anything and their tend to get it right. I found the MS search
    \’clunky\’ under XP at best. Under Vista
    however, I think it\’s great.

    Renting On-Line Applications is
    the future

    Renting? Unless the cost-per-use is
    very low, I don\’t think that\’ll take off. Buying and DL\’ing however?
    I see that becoming more-and-more the norm, and not just with little
    apps here-and-
    there. Heck, today you could upgrade
    to Vista and begin playing World of Warcraft without ever

    leaving your chair.

    Microsoft
    Office 2007 is great, but a resource hog

    The Mac -vs- Windows debate is
    pointless

    True, but they make for FUNNY TV ads
    🙂

    … as is Open
    Source -vs- Commerical – just use whatever is the best fit!

    Being closed-minded in either
    direction certainly limits your

    DRM
    is ridiculous but Piracy is bad

    Yes and yes. DRM more-so 😉

    Movies should be released in
    Cinema, On-line and on DVD on the same day

    So that\’s you and Mark Cuban who think
    it\’s a good idea 😉 Personally, with the full backing of a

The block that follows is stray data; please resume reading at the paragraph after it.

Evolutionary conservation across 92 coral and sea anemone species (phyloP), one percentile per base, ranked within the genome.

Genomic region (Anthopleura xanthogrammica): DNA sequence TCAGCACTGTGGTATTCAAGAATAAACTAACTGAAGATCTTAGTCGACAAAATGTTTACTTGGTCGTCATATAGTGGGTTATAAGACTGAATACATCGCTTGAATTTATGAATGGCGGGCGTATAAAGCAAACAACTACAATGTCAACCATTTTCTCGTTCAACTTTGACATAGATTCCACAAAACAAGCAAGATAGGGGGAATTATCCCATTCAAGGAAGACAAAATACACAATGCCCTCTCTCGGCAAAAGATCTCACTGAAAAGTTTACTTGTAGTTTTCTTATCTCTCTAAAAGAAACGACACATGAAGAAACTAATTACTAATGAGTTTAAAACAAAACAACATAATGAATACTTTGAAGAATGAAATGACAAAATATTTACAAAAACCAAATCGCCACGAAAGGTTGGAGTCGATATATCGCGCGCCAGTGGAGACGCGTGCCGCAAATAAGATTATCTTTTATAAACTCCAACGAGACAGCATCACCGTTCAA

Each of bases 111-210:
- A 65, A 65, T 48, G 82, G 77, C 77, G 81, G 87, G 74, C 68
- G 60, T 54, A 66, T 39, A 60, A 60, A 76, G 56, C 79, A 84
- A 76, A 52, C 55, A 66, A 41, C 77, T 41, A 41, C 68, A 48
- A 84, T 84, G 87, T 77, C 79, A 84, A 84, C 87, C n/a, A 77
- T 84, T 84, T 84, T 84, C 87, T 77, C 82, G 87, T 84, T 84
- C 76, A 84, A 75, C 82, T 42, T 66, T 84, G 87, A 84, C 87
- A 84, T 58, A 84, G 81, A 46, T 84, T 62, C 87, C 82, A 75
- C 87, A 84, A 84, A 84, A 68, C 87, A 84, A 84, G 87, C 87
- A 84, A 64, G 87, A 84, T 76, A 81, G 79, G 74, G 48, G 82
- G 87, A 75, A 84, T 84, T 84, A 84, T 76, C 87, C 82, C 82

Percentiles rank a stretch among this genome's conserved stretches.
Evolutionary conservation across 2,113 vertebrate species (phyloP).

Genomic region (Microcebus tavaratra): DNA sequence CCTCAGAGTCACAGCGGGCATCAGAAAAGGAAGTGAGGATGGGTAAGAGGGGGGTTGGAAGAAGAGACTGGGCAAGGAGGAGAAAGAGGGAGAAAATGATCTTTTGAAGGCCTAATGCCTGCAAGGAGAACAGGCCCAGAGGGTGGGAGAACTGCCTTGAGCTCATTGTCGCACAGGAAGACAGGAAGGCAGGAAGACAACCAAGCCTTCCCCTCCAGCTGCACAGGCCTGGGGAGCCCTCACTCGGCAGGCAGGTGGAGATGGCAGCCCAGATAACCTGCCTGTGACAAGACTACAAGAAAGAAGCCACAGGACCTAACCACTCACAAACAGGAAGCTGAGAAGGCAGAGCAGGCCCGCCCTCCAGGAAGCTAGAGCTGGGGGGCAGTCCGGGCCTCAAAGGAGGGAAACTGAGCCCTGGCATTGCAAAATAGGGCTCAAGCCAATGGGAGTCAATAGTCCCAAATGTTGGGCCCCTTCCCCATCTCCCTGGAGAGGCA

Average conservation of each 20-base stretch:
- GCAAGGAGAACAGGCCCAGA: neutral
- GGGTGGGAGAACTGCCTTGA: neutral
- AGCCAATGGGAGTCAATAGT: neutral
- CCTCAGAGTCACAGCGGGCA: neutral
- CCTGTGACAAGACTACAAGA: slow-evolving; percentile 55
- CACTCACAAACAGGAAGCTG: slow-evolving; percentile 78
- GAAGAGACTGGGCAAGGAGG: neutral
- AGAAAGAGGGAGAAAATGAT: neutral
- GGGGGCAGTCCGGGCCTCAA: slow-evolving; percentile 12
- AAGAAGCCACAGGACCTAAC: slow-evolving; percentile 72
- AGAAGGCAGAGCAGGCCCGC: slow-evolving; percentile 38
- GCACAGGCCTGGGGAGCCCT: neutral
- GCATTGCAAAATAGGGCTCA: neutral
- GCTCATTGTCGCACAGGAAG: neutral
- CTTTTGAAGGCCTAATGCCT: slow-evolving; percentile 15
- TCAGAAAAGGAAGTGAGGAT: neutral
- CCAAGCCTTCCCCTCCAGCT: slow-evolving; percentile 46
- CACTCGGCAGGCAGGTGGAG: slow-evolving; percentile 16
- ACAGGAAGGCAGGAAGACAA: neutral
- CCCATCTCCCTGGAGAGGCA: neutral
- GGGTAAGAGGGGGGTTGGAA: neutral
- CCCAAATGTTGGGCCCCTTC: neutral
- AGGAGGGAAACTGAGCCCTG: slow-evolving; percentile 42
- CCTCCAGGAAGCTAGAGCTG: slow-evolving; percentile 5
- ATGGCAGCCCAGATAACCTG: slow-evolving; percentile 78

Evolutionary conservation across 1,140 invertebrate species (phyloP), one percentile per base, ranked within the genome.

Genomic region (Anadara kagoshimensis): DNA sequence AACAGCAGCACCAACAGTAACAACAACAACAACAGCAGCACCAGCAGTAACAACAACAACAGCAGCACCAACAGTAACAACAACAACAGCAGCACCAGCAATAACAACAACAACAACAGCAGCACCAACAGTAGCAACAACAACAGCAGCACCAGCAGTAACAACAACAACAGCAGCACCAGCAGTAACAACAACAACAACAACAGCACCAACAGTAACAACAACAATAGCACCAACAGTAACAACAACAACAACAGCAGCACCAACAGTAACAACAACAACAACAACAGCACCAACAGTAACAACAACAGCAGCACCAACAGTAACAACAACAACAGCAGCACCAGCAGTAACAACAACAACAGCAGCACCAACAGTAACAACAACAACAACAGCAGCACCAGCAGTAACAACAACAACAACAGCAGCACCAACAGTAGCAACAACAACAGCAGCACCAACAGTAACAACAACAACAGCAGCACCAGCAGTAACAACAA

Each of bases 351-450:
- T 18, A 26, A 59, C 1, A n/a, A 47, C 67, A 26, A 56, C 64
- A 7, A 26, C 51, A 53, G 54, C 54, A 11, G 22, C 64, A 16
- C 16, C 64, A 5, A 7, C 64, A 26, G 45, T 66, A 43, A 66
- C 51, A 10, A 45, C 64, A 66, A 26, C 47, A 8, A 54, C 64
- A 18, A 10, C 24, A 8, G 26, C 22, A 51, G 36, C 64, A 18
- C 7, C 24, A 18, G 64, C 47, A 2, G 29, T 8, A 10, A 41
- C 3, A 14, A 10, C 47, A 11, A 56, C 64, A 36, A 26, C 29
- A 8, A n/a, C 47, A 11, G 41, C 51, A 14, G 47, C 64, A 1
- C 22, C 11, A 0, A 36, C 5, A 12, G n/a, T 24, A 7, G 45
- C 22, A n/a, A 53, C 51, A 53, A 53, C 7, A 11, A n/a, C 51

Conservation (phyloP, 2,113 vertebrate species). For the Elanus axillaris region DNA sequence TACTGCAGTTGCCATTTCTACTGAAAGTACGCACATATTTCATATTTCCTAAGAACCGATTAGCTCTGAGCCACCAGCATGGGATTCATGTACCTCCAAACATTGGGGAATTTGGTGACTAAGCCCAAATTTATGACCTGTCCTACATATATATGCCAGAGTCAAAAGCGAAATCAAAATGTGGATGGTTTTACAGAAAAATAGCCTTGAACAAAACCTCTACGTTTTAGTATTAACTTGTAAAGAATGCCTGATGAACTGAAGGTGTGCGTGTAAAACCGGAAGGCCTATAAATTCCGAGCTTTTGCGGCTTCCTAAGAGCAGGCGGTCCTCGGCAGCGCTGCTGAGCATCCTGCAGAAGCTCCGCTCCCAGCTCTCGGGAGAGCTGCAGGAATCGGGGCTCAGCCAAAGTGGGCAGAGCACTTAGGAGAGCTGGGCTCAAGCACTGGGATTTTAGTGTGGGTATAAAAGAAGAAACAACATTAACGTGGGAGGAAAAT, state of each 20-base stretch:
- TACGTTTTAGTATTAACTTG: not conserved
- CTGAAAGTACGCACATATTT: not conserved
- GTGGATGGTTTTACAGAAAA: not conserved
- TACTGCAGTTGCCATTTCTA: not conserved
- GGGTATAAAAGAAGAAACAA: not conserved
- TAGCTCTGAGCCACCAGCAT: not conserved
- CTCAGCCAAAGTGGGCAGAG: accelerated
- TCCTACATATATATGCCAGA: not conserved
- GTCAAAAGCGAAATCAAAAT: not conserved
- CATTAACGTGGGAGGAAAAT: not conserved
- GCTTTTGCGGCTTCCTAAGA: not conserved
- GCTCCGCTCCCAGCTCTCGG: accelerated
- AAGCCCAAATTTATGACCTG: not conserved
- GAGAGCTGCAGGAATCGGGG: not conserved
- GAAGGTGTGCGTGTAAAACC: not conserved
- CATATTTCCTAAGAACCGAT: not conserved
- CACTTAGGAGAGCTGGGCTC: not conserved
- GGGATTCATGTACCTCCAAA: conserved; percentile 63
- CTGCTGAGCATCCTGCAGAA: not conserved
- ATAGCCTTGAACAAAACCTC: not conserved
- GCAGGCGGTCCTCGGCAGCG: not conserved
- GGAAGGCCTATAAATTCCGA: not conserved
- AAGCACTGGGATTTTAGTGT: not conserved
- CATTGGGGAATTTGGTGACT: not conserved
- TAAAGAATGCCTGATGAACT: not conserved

110” front projection (with sound to
    match.) Home Theatre, I agree with you, but the masses like
    their \’date nights\’ etc. I think
    Mircosoft\’s Xbox Live solution for downloadable content is the
    beginnings of a good solution (Broadband, especially in the
    HD/Blueray future, needs to step up a notch or two though to truly
    be \’on-demand\’.) . I see a week-or-so \’cinema exclusive\’ before the
    movie becomes downloadable, but
    \’owning\’ it, via DVD, will still lag behind (It\’ll become the \’poor\’
    solution, pardon the frankness…)

    … but whichever way you paid to
    watch Superman
    Returns – you\’d have to demand a refund

    Wasn\’t great, was it…

    Open
    Advantage in the West Midlands are brilliant

    I\’ll agree

    There should be more local user
    groups

    Blogging has changed the way big companies can interact with